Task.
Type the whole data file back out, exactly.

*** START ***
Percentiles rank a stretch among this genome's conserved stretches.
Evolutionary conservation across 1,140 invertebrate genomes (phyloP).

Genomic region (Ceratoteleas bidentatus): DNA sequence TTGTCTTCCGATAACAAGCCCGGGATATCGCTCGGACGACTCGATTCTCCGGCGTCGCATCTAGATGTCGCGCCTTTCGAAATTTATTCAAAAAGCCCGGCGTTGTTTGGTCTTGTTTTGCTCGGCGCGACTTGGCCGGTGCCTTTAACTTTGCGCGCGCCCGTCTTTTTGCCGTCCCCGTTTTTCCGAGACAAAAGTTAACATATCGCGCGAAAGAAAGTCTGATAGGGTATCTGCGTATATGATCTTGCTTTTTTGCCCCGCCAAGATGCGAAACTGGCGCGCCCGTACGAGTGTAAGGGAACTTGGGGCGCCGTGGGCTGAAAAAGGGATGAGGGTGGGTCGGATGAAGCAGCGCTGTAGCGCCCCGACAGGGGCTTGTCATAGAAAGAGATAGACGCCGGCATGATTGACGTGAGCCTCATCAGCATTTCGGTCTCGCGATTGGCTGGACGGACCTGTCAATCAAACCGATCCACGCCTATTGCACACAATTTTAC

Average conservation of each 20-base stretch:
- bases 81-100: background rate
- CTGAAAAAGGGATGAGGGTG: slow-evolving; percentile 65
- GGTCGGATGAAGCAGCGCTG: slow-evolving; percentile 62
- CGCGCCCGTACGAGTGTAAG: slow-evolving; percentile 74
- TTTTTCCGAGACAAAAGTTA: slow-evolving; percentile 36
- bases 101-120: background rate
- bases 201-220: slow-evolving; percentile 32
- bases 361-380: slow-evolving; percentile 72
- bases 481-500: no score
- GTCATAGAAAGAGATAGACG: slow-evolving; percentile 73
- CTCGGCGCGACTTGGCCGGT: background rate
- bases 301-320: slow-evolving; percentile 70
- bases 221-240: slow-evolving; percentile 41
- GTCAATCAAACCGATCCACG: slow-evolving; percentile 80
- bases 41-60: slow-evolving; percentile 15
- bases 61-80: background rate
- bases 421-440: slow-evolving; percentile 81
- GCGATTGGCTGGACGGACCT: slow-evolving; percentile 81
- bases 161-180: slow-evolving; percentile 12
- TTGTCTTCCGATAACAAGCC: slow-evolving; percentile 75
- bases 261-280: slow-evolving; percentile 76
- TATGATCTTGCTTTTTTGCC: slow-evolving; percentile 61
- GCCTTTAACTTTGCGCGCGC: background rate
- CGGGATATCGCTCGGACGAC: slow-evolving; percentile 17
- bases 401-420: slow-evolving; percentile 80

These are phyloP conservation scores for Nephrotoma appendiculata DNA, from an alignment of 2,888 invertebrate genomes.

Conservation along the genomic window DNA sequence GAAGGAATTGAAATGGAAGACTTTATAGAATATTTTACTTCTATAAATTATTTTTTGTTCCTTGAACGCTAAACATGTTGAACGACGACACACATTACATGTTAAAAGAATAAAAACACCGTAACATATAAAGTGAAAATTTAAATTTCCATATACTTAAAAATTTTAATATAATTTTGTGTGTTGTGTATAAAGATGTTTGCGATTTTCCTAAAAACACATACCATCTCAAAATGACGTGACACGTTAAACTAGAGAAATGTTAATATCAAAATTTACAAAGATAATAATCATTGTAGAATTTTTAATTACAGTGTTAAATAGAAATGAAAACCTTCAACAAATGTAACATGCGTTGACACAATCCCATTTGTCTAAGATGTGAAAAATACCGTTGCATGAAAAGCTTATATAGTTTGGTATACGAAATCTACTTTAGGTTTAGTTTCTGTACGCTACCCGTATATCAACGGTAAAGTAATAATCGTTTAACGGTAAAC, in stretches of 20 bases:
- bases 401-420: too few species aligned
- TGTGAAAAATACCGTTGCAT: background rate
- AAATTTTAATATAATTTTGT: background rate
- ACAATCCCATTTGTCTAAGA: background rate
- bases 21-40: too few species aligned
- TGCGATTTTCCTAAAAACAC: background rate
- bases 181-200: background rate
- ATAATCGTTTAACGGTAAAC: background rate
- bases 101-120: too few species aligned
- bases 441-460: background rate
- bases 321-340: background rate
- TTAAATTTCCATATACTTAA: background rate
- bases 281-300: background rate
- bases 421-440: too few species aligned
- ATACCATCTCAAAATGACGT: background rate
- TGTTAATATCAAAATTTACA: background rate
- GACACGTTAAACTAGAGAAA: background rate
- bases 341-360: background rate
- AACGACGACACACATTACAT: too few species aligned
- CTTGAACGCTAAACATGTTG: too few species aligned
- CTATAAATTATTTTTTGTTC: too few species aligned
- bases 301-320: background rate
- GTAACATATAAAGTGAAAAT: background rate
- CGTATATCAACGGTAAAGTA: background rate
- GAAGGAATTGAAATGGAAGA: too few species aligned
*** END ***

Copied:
Percentiles rank a stretch among this genome's conserved stretches.
Evolutionary conservation across 1,140 invertebrate genomes (phyloP).

Genomic region (Ceratoteleas bidentatus): DNA sequence TTGTCTTCCGATAACAAGCCCGGGATATCGCTCGGACGACTCGATTCTCCGGCGTCGCATCTAGATGTCGCGCCTTTCGAAATTTATTCAAAAAGCCCGGCGTTGTTTGGTCTTGTTTTGCTCGGCGCGACTTGGCCGGTGCCTTTAACTTTGCGCGCGCCCGTCTTTTTGCCGTCCCCGTTTTTCCGAGACAAAAGTTAACATATCGCGCGAAAGAAAGTCTGATAGGGTATCTGCGTATATGATCTTGCTTTTTTGCCCCGCCAAGATGCGAAACTGGCGCGCCCGTACGAGTGTAAGGGAACTTGGGGCGCCGTGGGCTGAAAAAGGGATGAGGGTGGGTCGGATGAAGCAGCGCTGTAGCGCCCCGACAGGGGCTTGTCATAGAAAGAGATAGACGCCGGCATGATTGACGTGAGCCTCATCAGCATTTCGGTCTCGCGATTGGCTGGACGGACCTGTCAATCAAACCGATCCACGCCTATTGCACACAATTTTAC

Average conservation of each 20-base stretch:
- bases 81-100: background rate
- CTGAAAAAGGGATGAGGGTG: slow-evolving; percentile 65
- GGTCGGATGAAGCAGCGCTG: slow-evolving; percentile 62
- CGCGCCCGTACGAGTGTAAG: slow-evolving; percentile 74
- TTTTTCCGAGACAAAAGTTA: slow-evolving; percentile 36
- bases 101-120: background rate
- bases 201-220: slow-evolving; percentile 32
- bases 361-380: slow-evolving; percentile 72
- bases 481-500: no score
- GTCATAGAAAGAGATAGACG: slow-evolving; percentile 73
- CTCGGCGCGACTTGGCCGGT: background rate
- bases 301-320: slow-evolving; percentile 70
- bases 221-240: slow-evolving; percentile 41
- GTCAATCAAACCGATCCACG: slow-evolving; percentile 80
- bases 41-60: slow-evolving; percentile 15
- bases 61-80: background rate
- bases 421-440: slow-evolving; percentile 81
- GCGATTGGCTGGACGGACCT: slow-evolving; percentile 81
- bases 161-180: slow-evolving; percentile 12
- TTGTCTTCCGATAACAAGCC: slow-evolving; percentile 75
- bases 261-280: slow-evolving; percentile 76
- TATGATCTTGCTTTTTTGCC: slow-evolving; percentile 61
- GCCTTTAACTTTGCGCGCGC: background rate
- CGGGATATCGCTCGGACGAC: slow-evolving; percentile 17
- bases 401-420: slow-evolving; percentile 80

These are phyloP conservation scores for Nephrotoma appendiculata DNA, from an alignment of 2,888 invertebrate genomes.

Conservation along the genomic window DNA sequence GAAGGAATTGAAATGGAAGACTTTATAGAATATTTTACTTCTATAAATTATTTTTTGTTCCTTGAACGCTAAACATGTTGAACGACGACACACATTACATGTTAAAAGAATAAAAACACCGTAACATATAAAGTGAAAATTTAAATTTCCATATACTTAAAAATTTTAATATAATTTTGTGTGTTGTGTATAAAGATGTTTGCGATTTTCCTAAAAACACATACCATCTCAAAATGACGTGACACGTTAAACTAGAGAAATGTTAATATCAAAATTTACAAAGATAATAATCATTGTAGAATTTTTAATTACAGTGTTAAATAGAAATGAAAACCTTCAACAAATGTAACATGCGTTGACACAATCCCATTTGTCTAAGATGTGAAAAATACCGTTGCATGAAAAGCTTATATAGTTTGGTATACGAAATCTACTTTAGGTTTAGTTTCTGTACGCTACCCGTATATCAACGGTAAAGTAATAATCGTTTAACGGTAAAC, in stretches of 20 bases:
- bases 401-420: too few species aligned
- TGTGAAAAATACCGTTGCAT: background rate
- AAATTTTAATATAATTTTGT: background rate
- ACAATCCCATTTGTCTAAGA: background rate
- bases 21-40: too few species aligned
- TGCGATTTTCCTAAAAACAC: background rate
- bases 181-200: background rate
- ATAATCGTTTAACGGTAAAC: background rate
- bases 101-120: too few species aligned
- bases 441-460: background rate
- bases 321-340: background rate
- TTAAATTTCCATATACTTAA: background rate
- bases 281-300: background rate
- bases 421-440: too few species aligned
- ATACCATCTCAAAATGACGT: background rate
- TGTTAATATCAAAATTTACA: background rate
- GACACGTTAAACTAGAGAAA: background rate
- bases 341-360: background rate
- AACGACGACACACATTACAT: too few species aligned
- CTTGAACGCTAAACATGTTG: too few species aligned
- CTATAAATTATTTTTTGTTC: too few species aligned
- bases 301-320: background rate
- GTAACATATAAAGTGAAAAT: background rate
- CGTATATCAACGGTAAAGTA: background rate
- GAAGGAATTGAAATGGAAGA: too few species aligned